Anterior fixation is a useful technique to achieve sufficient decompression and interbody fusion. It is the superior technique for restoring cervical lordosis.
Direct decompression from disk or bone material can be performed directly without mobilization of the neurological structures.
Visualization of the dura allows direct confirmation of complete decompression.
Nerve roots are better identified from a posterior approach, but experienced surgeons can also perform an anterior foraminotomy.
Pitfall: As the surgeon is placed lateral to the midline of the patient, the true midline may be difficult to recognize and there is a tendency to direct the decompression to the contralateral side as shown in the illustration. This may lead to an incomplete decompression.
To prevent this, verification of anatomical landmarks using intraoperative imaging may be useful.
Preoperative evaluation of potential anatomic variations in the course of the vertebral artery is mandatory. Unidentified anatomical variations may increase the risk of compromising the artery during decompression.
Indications for anterior decompression
Indications for decompression during anterior reconstruction includes:
The presence of a traumatic disc herniation causing neurologic injury (discectomy alone)
The need to remove a portion or entire vertebral body followed by reconstruction for stability, or for relief of symptomatic neural compression
Kyphotic angulation with ventral compression.
The procedure should be performed with adequate light and magnification; either loupes or a microscope.
Closed reduction is performed under image intensifier prior to skin incision. Extension or flexion is applied depending on the position of the fragments. This is followed by compression. Reduction should not include traction maneuvers.
Prior to performing the discectomy, the level is confirmed with intraoperative fluoroscopy.
The following landmarks are identified:
The midline will dictate the AP orientation of the discectomy.
The unciform processes dictate the lateral borders of the discectomy, establishing the safe area from the artery. This will leave a 3mm safe zone to the normal anatomy of the vertebral artery.
A small (nr 15) blade is used to open the annulus from uncinate to uncinate as close as possible to the endplates.
To help stop a slipping blade, a Frasier tip suction is held in place in the direction the blade is cutting.
To prevent accidental durotomy and spinal cord transection, the annulotomy should not go deeper than 11 mm. The sharp edge of the nr 15 blade is 11 mm and can be used as a depth gauge.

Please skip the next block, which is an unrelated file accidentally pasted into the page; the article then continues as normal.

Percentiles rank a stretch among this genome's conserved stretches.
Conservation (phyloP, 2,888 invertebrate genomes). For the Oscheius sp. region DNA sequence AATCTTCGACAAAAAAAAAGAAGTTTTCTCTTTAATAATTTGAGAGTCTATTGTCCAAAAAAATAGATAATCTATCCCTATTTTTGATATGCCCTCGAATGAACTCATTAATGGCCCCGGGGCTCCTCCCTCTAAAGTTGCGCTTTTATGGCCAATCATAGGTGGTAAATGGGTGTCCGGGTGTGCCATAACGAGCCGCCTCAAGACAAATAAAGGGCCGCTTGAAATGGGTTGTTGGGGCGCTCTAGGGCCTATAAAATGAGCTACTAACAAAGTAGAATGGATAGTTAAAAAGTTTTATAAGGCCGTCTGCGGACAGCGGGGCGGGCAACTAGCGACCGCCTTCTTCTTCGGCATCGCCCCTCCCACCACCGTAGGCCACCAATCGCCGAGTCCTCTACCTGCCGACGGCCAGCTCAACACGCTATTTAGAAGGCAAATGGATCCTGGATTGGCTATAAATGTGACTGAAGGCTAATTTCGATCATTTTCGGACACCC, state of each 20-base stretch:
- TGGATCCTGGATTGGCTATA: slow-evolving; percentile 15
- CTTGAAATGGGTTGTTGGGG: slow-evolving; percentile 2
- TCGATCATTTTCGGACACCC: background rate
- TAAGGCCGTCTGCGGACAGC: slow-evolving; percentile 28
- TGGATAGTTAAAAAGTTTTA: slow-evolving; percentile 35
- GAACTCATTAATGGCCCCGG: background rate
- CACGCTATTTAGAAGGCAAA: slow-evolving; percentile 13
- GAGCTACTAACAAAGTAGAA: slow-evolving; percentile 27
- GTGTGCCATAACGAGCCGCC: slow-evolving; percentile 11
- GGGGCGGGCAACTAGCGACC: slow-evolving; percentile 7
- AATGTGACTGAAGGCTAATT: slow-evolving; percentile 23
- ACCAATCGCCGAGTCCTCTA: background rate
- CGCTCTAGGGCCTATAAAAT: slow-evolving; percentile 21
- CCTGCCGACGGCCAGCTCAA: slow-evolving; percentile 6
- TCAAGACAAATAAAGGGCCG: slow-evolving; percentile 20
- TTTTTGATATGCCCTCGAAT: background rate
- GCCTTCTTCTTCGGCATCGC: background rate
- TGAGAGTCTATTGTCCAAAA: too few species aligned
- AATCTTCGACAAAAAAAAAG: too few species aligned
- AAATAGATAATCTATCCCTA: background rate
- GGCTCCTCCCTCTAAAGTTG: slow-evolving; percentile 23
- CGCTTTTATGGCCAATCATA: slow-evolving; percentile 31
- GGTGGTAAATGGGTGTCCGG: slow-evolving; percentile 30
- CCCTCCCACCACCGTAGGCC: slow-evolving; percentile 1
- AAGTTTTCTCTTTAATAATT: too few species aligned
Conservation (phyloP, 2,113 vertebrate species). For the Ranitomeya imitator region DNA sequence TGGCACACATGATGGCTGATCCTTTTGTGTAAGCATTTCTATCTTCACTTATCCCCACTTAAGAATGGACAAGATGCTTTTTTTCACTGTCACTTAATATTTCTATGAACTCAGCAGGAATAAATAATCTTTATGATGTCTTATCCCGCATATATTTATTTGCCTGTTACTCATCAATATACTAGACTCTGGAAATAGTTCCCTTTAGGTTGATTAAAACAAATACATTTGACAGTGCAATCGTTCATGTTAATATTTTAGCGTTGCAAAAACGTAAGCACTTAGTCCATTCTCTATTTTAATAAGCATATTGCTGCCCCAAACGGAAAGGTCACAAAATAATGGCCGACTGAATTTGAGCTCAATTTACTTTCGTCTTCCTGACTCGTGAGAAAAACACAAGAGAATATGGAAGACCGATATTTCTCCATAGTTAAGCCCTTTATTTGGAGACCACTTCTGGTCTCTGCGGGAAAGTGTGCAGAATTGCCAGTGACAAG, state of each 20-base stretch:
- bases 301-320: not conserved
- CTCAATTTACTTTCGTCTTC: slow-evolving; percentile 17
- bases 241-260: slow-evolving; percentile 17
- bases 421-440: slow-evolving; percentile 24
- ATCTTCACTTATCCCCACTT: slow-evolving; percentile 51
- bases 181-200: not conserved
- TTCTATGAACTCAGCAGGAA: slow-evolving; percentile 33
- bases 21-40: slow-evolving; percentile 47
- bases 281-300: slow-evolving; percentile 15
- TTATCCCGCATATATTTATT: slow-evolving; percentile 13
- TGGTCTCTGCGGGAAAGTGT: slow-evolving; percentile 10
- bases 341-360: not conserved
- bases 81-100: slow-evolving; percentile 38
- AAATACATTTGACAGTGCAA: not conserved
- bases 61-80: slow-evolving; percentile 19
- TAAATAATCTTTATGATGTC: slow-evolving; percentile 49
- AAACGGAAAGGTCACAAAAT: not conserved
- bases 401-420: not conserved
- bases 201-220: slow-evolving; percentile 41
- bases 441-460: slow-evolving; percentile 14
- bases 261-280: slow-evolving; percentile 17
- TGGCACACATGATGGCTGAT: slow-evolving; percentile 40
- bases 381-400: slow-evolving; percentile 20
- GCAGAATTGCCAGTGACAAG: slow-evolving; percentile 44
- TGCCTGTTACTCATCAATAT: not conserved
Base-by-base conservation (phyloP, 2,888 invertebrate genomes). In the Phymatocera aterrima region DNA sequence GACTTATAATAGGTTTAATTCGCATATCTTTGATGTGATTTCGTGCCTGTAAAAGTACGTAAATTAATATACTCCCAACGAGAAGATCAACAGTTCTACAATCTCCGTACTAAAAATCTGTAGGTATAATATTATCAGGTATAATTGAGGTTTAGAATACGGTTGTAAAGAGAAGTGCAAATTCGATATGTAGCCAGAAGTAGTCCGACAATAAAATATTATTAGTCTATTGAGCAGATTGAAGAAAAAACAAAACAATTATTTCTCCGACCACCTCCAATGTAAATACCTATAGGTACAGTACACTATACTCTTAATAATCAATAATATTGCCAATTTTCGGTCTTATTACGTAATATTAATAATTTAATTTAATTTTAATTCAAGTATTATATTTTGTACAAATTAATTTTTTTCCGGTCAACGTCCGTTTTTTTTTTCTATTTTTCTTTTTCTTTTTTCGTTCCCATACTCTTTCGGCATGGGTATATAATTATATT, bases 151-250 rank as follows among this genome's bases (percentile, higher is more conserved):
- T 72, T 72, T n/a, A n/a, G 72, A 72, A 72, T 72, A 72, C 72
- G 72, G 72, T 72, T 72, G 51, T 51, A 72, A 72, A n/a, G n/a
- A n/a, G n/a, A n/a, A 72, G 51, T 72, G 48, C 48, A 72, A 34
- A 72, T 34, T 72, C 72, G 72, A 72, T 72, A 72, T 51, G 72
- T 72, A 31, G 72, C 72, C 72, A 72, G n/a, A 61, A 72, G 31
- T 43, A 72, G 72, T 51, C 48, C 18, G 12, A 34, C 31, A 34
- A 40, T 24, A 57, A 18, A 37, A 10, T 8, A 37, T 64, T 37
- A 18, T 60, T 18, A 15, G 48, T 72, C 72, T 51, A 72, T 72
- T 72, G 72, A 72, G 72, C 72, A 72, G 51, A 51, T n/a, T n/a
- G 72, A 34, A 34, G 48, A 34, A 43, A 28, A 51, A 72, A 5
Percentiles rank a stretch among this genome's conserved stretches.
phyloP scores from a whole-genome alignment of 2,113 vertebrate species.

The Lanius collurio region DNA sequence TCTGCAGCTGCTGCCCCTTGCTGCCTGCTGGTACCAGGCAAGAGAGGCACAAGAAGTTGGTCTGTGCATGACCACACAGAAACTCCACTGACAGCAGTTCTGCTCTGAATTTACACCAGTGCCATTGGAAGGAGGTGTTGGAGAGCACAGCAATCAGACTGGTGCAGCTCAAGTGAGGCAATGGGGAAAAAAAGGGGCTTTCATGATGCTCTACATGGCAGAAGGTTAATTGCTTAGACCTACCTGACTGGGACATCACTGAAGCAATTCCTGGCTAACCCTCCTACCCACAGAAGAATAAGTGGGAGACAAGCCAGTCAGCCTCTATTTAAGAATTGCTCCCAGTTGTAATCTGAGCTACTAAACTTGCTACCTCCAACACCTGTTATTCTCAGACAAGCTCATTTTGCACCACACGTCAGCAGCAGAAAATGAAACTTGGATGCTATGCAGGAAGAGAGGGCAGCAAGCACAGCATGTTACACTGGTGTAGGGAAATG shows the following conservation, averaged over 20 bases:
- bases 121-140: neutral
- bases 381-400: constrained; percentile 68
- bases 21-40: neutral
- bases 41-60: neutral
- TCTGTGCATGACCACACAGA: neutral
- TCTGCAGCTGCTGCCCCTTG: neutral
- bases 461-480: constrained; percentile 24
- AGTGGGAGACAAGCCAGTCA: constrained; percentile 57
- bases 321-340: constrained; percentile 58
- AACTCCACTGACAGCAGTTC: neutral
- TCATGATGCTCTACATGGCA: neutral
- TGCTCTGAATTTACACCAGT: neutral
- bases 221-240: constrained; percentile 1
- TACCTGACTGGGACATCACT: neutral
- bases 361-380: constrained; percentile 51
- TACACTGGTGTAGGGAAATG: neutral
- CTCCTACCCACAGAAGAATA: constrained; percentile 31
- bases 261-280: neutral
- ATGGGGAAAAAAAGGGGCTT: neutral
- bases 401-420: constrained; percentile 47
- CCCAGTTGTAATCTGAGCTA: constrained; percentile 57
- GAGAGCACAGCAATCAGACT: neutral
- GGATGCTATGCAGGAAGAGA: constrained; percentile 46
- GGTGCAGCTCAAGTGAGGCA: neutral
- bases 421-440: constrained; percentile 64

The discectomy continues using a Pituitary rongeur forceps to remove the anulus and small curettes to scrape the endplates.
The use of a distractor or an intervertebral distractor will facilitate the removal of the posterior half of the disk and visualize the posterior longitudinal ligament. However, it is difficult to place distractors in the C2-C3 level.
The normal height of the area should be reconstructed. However, care should be taken not to over distract.
A complete discectomy will allow good visualization of the spinal canal and enhance fusion.
Meticulously remove all cartilage from the endplates. Pieces of cartilage may inhibit fusion if present either on the endplates or in the bony material used for the fusion.
A small probe is used to ensure that no fragments are left in the area behind the vertebra which is not directly visualized, or in the foramen.
Magnification and correct illumination is essential to make the final decompression.
Tricortical graft is harvested from the iliac crest and inserted in to the empty disk space. Great care must be taken to trim the graft so that it shares axial load with the plate. Alternatively, a cage filled with either bone graft or bone substitutes can be used.
Care should be taken not to over distract the segment with the implant as this may compromise the postoperative stability.
When choosing the plate length, care must be taken to prevent it from damaging the mobile disks below. The necessary plate length (blue) is confirmed under image intensifier.
Ideally the plate would extend as little as possible above and below the endplates of the injured level.
The plate is bent to accommodate the patient's lordosis and fixed in place with two temporary pins placed in holes diagonal to each other.
The appropriate positioning of the plate is verified in AP and lateral views.
Malrotation of the plate is commonly seen on the AP view and can be adjusted by temporarily removing one pin while adjusting the rotation.
Based on a preoperative measurement of vertebral body depth, screw holes are prepared with the appropriate depth. This is performed under lateral fluoroscopic guidance.
Screws are then inserted but not fully tightened until all screws have been applied.
Final hardware positioning is verified in lateral and AP view.
Patients are made to sit up in the bed on the evening following the operation.
A collar is commonly used following surgical stabilization to moderate patient activity.
The purpose of a collar is to prevent ranges of motion outside of limits deemed unfavorable for fracture healing. Collar is optional.
Patients with intact neurological status are made to stand and walk on the first day after surgery. Patients can be discharged when medically stable or sent to a rehabilitation center if further care is necessary. This depends on the comfort levels and presence of other associated injuries.
Patients are generally followed with periodical x-rays at 6 weeks, 3 months, 6 months, and 1 year.